Is social media helping or hindering activism?

Over the past decade or so, social media has obtained a somewhat infamous reputation for propelling public awareness of political matters. From the 2010 revolution that was the Arab Spring protests, to the ALS ‘Ice Bucket Challenge’, that raised awareness of motor neurone disease, it is clear that social media networks have certainly created something of a stir in terms of activism, whether for better or for worse.

Currently there exists a strong public division over the extent to which social media is helping or hindering activism, whether political or otherwise. Whilst some celebrate its benefits in raising awareness over global atrocities, as well as supporting important causes like the Women’s March. Others have criticised social media for provoking what is seen as unnecessary discord within society, and galvanising a generation of youngsters into believing themselves capable of changing public opinion.

With every year that passes, an increasing number of people jump aboard the social media bandwagon, and this could not be more true than for amongst the young. In fact, a report from the Global Web Index last year revealed that those aged between 16-34 have, on average, 8.7 social networks each. Aside from requiring  a huge commitment to maintain that number of accounts, our constant need for connectivity and to be up-to-date with the latest social media trends has opened the door to offer us a unique position over issues that previously, we had little or no control over. One of the most influential of these is that nowadays, anyone and everyone who has a social media account can make their voice be heard. That means 98 per cent of the global population have unprecedented access to spread the word about any issue, to a global audience, and at a faster rate than ever previously thought possible.

In the past, people have been quick to criticise social media campaigning as being lazy and un-altruistic, branding it with labels such as ‘slactivism’ and ‘hashtag activism’. While a retweet is of course not as powerful as campaigning in person, nor will it immediately incite change, it does not mean that a message shared via social media should be rendered completely worthless. After all, the only way to instigate change is to show collective support for an issue, and for many, social networks are the farthest reaching and quickest way to do so.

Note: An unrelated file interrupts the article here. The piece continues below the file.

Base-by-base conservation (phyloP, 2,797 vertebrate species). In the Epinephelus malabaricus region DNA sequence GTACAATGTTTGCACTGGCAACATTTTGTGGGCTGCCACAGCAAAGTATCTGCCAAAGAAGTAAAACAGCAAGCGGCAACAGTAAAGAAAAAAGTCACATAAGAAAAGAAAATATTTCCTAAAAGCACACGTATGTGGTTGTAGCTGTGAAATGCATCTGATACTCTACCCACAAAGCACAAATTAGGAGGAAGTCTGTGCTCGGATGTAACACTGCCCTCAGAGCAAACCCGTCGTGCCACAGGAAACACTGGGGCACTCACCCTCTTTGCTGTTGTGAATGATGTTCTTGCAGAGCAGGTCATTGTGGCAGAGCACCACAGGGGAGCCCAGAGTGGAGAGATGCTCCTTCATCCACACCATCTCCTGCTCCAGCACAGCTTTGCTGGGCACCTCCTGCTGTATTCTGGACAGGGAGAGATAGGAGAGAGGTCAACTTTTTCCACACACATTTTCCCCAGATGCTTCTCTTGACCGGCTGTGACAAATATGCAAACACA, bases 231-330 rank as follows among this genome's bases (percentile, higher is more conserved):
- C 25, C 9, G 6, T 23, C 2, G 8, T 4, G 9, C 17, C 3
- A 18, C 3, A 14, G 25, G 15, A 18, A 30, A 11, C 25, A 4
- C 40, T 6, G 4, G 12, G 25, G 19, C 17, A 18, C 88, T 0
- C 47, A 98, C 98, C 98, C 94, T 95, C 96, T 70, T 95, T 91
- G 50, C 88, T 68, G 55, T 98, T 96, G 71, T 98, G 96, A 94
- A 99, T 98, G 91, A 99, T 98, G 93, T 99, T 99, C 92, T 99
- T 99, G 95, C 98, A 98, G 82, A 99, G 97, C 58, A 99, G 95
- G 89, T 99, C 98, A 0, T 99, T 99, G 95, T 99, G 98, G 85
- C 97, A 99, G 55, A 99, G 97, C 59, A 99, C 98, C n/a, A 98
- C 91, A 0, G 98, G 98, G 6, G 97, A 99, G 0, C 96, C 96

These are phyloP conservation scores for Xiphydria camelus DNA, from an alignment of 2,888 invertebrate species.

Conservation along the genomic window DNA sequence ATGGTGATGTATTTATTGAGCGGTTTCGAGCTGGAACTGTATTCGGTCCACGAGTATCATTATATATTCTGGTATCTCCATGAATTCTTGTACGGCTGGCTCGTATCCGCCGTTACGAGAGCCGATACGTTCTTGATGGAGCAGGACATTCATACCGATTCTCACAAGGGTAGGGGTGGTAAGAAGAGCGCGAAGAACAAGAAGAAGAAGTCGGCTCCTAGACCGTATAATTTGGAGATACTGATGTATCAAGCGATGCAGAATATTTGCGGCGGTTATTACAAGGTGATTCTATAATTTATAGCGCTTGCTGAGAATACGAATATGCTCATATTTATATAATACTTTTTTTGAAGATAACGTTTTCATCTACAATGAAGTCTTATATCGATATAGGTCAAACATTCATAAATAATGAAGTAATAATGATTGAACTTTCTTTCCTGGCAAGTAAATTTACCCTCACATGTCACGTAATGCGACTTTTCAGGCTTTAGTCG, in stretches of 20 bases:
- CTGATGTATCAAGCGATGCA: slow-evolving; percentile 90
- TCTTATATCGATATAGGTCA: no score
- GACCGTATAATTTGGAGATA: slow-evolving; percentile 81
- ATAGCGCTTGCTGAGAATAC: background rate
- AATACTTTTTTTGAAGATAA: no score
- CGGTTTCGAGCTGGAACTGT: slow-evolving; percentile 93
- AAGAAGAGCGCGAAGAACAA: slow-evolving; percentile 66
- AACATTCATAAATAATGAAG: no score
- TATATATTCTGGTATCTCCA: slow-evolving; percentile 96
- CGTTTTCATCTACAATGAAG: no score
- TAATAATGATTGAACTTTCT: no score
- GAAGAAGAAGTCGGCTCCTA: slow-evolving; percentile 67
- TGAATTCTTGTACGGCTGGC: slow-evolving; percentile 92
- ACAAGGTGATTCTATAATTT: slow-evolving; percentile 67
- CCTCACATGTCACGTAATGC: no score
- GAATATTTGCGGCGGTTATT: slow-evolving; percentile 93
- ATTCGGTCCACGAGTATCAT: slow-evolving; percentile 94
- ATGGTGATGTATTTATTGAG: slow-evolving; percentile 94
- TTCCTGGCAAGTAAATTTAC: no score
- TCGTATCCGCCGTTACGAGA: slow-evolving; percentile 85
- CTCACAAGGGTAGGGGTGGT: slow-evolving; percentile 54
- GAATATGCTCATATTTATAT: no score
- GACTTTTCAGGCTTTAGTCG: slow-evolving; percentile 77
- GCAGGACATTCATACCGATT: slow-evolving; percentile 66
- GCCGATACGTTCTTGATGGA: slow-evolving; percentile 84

That said, back in 2010, Malcolm Gladwell wrote an article for The New Yorker outlining how the reinvention of activism through social media has distorted the line between political and popular authority. As James K. Glassman, former senior State Department official, stated, “Where activists were once defined by their causes, they are now defined by their tools.” For Gladwell, this is the very problem. In his piece, he defends his criticism of social media activism by highlighting the differences between activists nowadays and, say, 40 years ago. He refers to the views of Stanford sociologist Doug McAdam, who claimed that activists used to “emerge as highly committed, articulate supporters [with a] personal connection to the movement”, whereas nowadays, anyone from anywhere can choose to support a cause, whether or not they truly believe in it, at the simple click of a button. This distanced anonymity of enabling people to make rapid decisions on important issues, with little to no repercussions, is what Gladwell sees as the undermining of activism in its true sense.

It would be ignorant to say that social media has not permitted the proliferation and accessibility of activism. One cannot ignore the fact that social networks allow dialogue to develop amongst the public on different matters and in spite of government censorship, meaning that everybody’s voice is heard. Of course, it is worth recognising that by allowing people to comment on matters that do not directly affect them, it somewhat demeans the efforts of those who truly seek to make change.

Related News

Say something

The Student Newspaper 2016